Hello. I provide one article every day. My writings are influenced by great thinkers such as Friedrich Nietzsche, Karl Jung, Aleksandr Solzhenitsyn, Jean Piaget, Erich Neumann, and Jordan Peterson, whose insight and brilliance have gotten millions worldwide to think about improving ourselves. Thank you for reading my blog.

16 thoughts on “The Ignorance of History is No Excuse

  1. Nick Lighthouse

    I thought this was a joke at first. Who could make this kind of mistake showing German WWII planes attacking Pearl Harbor? Oh well, that answers itself.

  2. The Toad

    Main lesson today: Of course, the lesson today is that there is no excuse for ignorance of history.

  3. USA Patriot II

    Always wonderful to wake up early in the morning, get my cup of hot coffee, have my dog at my side, get out my laptop and open this leadership website. Loving the day. Enjoy your Sunday. I’m headed to church services shortly. And now I have a short story to tell my friends there. One or two will be WWII vets.

  4. Julia

    Thank you, Gen. Satterfield for reminding us of the battle at Antietam and that this was the most deadly battle ever in the history of the United States. Considering how small the nation was at the time, these loses did and still have a tremendous impact. My great great grandfather fought there for the Union and lived (good thing for me). And also I appreciate the lessons — which are pretty basic for those of us who understand leadership — but might be new to those new to leadership responsibilities. Keep bringing more of your article to my inbox and please publish another book soon.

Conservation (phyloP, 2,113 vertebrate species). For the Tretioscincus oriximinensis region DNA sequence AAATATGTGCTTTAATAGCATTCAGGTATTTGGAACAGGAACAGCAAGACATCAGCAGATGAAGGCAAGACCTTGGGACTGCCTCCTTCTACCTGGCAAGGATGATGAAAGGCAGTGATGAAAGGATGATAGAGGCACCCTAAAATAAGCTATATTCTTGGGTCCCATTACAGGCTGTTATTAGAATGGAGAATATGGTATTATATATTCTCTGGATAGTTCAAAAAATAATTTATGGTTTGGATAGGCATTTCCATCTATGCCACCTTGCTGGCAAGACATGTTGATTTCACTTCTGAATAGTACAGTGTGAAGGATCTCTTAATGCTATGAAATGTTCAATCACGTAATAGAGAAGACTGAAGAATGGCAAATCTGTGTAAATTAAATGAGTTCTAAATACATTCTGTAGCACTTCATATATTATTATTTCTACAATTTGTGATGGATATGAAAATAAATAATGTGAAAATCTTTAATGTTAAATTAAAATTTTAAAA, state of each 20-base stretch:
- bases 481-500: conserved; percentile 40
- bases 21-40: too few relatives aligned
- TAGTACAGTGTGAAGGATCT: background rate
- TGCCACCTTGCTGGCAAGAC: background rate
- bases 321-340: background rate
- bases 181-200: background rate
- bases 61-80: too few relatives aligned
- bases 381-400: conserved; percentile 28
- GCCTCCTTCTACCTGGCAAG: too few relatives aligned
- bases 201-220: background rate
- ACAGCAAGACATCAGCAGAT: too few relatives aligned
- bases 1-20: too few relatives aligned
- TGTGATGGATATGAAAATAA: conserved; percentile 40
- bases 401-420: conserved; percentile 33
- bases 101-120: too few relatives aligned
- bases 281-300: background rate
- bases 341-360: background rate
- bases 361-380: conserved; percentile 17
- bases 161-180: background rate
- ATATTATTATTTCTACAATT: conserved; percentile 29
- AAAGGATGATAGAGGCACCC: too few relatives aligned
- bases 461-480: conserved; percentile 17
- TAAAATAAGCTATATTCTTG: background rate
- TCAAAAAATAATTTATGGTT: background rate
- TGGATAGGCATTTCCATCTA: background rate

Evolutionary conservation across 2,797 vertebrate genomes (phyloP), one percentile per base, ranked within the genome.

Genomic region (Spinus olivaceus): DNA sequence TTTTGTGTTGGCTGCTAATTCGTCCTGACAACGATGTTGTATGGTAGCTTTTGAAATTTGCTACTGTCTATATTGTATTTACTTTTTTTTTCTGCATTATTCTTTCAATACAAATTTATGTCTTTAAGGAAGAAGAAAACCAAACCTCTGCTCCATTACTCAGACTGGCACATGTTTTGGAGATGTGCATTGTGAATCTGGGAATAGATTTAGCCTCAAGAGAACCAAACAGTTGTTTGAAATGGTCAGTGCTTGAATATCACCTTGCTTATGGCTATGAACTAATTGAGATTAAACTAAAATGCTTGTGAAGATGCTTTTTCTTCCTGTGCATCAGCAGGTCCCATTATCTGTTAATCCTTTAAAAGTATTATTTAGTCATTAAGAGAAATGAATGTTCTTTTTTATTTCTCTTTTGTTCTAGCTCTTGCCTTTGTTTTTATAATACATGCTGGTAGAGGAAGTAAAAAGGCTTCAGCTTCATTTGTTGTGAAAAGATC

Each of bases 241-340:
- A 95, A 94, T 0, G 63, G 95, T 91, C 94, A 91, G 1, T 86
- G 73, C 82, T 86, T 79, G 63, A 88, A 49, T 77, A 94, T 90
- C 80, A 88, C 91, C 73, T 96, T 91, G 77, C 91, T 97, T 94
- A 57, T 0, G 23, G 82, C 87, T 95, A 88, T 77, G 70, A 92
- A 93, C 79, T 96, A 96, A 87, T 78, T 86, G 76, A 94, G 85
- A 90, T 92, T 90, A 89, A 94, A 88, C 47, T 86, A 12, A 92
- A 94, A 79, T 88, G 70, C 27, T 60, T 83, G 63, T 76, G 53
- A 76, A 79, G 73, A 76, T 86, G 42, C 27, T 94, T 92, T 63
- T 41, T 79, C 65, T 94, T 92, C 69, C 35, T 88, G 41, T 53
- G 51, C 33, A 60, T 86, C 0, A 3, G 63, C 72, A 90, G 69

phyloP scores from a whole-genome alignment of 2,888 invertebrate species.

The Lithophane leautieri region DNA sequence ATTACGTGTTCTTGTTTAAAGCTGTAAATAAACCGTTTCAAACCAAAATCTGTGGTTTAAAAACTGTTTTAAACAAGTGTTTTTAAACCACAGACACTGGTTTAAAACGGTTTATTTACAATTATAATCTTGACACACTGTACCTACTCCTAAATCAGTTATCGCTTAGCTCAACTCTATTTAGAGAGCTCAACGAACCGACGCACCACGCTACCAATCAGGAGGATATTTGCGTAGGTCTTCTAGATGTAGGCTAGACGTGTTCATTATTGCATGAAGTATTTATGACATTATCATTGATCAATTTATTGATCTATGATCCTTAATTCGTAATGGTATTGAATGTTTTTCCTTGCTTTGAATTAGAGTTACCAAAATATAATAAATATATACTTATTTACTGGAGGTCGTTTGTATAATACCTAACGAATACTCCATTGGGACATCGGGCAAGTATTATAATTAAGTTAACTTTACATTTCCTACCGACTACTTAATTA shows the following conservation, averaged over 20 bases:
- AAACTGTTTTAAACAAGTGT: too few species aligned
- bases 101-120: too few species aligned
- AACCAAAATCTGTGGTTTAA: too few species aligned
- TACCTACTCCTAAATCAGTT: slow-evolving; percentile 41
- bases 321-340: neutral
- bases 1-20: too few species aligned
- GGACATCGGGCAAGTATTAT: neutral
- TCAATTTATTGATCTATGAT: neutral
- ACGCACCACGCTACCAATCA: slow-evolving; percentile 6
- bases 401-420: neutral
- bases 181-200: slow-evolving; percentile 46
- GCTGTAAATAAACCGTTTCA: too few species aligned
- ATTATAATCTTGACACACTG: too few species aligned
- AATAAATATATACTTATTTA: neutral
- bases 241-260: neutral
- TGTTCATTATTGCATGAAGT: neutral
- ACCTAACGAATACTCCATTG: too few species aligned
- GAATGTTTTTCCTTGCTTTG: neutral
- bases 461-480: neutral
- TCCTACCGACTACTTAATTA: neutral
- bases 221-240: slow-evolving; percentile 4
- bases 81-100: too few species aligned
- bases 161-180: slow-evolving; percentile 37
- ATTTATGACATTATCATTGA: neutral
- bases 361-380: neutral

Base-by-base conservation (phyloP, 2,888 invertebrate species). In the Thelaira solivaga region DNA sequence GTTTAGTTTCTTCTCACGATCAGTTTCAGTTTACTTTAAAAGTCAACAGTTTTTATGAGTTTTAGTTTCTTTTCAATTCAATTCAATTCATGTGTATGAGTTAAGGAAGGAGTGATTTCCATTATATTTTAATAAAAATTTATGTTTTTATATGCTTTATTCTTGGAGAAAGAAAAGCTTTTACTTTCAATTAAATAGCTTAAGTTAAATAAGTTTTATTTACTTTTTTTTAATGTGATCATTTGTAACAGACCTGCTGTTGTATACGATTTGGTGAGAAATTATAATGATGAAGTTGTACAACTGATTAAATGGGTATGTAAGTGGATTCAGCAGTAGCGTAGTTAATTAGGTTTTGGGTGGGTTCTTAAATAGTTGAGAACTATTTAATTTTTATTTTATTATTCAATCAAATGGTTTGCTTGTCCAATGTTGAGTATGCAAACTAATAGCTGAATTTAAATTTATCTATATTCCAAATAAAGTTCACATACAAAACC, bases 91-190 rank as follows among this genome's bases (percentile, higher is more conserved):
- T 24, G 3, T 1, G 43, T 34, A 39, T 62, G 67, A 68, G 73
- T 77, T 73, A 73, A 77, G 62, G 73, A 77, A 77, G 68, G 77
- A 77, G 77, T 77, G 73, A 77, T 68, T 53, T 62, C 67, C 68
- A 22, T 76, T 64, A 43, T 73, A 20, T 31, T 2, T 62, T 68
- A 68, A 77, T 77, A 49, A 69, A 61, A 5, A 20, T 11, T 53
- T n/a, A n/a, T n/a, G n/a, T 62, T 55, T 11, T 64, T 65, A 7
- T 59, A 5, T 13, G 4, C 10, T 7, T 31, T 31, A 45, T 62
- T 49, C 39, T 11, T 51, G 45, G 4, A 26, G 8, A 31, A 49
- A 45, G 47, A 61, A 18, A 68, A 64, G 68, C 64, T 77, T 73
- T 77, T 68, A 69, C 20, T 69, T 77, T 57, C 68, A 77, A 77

1. Bryan Z. Lee

      Wow, you are indeed lucky to be here today, as we all are if our relatives were alive at that time and in America.

      1. Nick Lighthouse

        Not many folks will appreciate this battle because today we are grossly ignorant of history and repeat the mistakes of history again and again and wonder why. We are idiots.

  5. Bride from OK

    The book is showing on Amazon but there is no price and I cannot load it into my box to purchase. Yeah, I think the book, which is only in paperback, is having the cover redesigned. The problem? It got this far without someone with basic knowledge oF WWII paying attention. This is a dramatic embarrassment for the author who ultimate is to be blamed.

    1. Frontier Man

      Big Big EMBARRASSMENT in all caps! And his first book, as far as I know. Says “out of print, limited availability.” I couldn’t see the publisher info.

        1. Frankie Boy

          Yes Yes Yes, you could not have made a worse cover for a book on some very well known area of history. I’m sure the book is good but this is an awful and very embarrassing start. Thanks Gen. Satterfield for highlighting this.

  6. Veronica Stillman

    As far as the book cover, OUCH, big time.
    As far as the battle of Antietam, thanks for mentioned it and the lessons learned.


Leave a Reply

Your email address will not be published. Required fields are marked *

This site uses Akismet to reduce spam. Learn how your comment data is processed.